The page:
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Why Farmed Salmon Isn?t Good for You or the Environment

Since the late 1980s, worldwide production of farmed salmon has increased fivefold, while the market share of wild-caught salmon from Alaska, British Columbia and Washington state has steadily declined. In 1980, commercial fisheries produced more than 99 percent of salmon consumed worldwide. Today, they catch less than 40 percent.

This shift does not come without consequences. There are serious ecological risks to wild salmon due to the escape of farm fish from netpen facilities. Well over 1 million salmon have escaped from farms in Washington and British Columbia during the past decade. Most of the escapees were Atlantic salmon, which, although not indigenous to the Pacific Northwest, are the main species raised in West Coast fish farms. Escapees are capable of establishing and reproducing in the wild and competing with wild salmon populations for food and habitat.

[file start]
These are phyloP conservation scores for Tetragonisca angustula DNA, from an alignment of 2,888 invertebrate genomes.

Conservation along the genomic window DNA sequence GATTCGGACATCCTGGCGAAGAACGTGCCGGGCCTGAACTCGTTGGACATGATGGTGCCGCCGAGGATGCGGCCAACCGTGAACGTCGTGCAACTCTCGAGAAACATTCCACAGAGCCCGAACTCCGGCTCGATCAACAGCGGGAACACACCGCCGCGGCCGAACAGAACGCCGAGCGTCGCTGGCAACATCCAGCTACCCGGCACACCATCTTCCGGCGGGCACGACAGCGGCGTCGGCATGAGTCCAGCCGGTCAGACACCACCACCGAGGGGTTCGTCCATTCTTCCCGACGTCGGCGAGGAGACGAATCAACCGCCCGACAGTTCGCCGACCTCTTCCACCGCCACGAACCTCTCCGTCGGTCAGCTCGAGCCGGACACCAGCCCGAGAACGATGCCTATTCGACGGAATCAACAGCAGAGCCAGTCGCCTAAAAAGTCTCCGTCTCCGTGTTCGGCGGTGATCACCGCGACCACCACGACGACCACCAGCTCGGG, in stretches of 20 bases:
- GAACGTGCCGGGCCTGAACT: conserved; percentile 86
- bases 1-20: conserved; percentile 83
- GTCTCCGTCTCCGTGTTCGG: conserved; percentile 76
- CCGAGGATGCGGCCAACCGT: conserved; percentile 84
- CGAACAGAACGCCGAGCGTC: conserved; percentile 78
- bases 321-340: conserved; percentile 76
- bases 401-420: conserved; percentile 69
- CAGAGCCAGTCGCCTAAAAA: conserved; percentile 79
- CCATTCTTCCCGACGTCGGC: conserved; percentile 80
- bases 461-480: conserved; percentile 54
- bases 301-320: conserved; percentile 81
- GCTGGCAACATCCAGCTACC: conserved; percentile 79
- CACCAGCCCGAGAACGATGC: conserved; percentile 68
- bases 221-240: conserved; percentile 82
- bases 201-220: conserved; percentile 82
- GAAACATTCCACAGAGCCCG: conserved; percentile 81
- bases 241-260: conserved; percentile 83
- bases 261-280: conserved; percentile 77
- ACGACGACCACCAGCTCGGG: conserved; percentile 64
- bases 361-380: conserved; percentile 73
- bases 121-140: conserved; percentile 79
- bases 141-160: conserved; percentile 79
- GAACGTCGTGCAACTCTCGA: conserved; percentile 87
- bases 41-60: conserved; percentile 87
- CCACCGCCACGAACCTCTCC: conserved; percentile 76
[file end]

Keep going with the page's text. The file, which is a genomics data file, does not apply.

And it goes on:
Open netpen aquaculture can threaten other organisms by releasing untreated nutrients, chemicals and pharmaceuticals into the marine ecosystem. Additionally, farmed salmon is not nearly as nutritious as wild-caught salmon and is full of deadly mercury and PCBs. It is tragic that this has happened, but nevertheless it is reality. Although somewhat expensive due to overnight shipping costs, one can still obtain wild-caught Alaskan salmon through our store.

Environment October 2003

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